Four accused in performing arts school child abuse case appear in court, defence seeks charges to be dropped



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October 12, 2018 14:24:15

The lawyer representing four people, linked to a regional New South Wales performing arts school, accused of sexually and physically abusing three young boys says he will apply to have their charges thrown out at the next court appearance.

Therese Cook, 58, her brother Paul Cook, 52, daughter Yyani Cook-Williams, 29, and an adopted daughter, Clarissa Meredith, 23, along with three others who cannot be named for legal reasons, are charged with a total of 127 offences relating to the physical and sexual abuse of three boys who were known to them between 2014 and 2016.

Today was the first time four named accused came to court in person, after recently receiving bail.

Prosecutor Vincenzo Costantino applied for an adjournment to allow police time to re-interview the alleged victims.

He said it was taking time because the three boys lived interstate and due to the extensive list of charges.

Police alleged the group abused three boys under the age of eight from 2014 to 2016. Court documents state at the time of the abuse, one of the boys was aged seven, another turned four and the youngest was no older than two.

The allegations include multiple instances where Ms Cook, Ms Cook-Williams and Ms Meredith would rape the boys in the company of one or more of the others, and in some instances film the assaults.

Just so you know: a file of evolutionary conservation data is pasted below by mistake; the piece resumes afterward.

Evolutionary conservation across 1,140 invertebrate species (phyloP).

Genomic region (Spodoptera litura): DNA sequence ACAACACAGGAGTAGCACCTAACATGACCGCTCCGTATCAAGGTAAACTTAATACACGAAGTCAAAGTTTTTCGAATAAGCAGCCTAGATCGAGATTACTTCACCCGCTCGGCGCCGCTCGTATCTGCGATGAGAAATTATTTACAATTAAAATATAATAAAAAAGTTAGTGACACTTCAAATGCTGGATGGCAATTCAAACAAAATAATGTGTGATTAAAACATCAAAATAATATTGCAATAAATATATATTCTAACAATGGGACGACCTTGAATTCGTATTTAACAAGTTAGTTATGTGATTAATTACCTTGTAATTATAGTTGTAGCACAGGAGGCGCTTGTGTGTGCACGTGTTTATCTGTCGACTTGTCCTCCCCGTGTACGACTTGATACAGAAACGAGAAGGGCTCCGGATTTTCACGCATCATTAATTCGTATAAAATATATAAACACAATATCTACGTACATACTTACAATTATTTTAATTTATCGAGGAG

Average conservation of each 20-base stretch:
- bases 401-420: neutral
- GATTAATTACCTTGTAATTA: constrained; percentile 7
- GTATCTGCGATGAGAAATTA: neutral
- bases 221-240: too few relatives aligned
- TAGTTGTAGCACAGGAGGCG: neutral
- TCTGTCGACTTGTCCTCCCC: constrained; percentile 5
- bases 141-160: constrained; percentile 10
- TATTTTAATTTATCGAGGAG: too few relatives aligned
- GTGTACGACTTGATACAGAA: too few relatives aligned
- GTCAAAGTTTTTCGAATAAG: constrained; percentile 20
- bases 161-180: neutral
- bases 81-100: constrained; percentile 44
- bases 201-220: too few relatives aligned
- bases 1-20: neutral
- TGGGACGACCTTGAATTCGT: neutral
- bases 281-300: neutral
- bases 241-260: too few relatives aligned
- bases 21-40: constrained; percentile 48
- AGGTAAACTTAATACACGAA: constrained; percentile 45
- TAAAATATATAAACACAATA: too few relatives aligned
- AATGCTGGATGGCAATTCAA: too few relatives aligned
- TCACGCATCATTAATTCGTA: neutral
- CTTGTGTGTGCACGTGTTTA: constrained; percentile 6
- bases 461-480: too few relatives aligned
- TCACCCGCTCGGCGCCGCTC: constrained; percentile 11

Mr Cook was charged with watching the assaults and filming.

The boys were not students of the performing arts school, but it is alleged the assaults happened at the school and a nearby property, where Paul and Therese Cook and Ms Meredith lived.

At a Sydney local court this morning, defence lawyer Bryan Wrench said this was the third time the prosecution had applied for an adjournment to conduct those interviews.

“We don’t know why it hasn’t occurred … they can’t fix this broken case,” Mr Wrench told the court.

“We ask that it be done very quickly on this occasion.”

Mr Wrench also said he would make a no bill application at the next court date in December, for the matter to not proceed.

“This case has gone on long enough,” Mr Wrench said out the court, adding that his clients were innocent.

He has previously told the court the case against his clients is weak and the allegations could be “fabricated”.

Topics:

crime,

law-crime-and-justice,

sydney-2000



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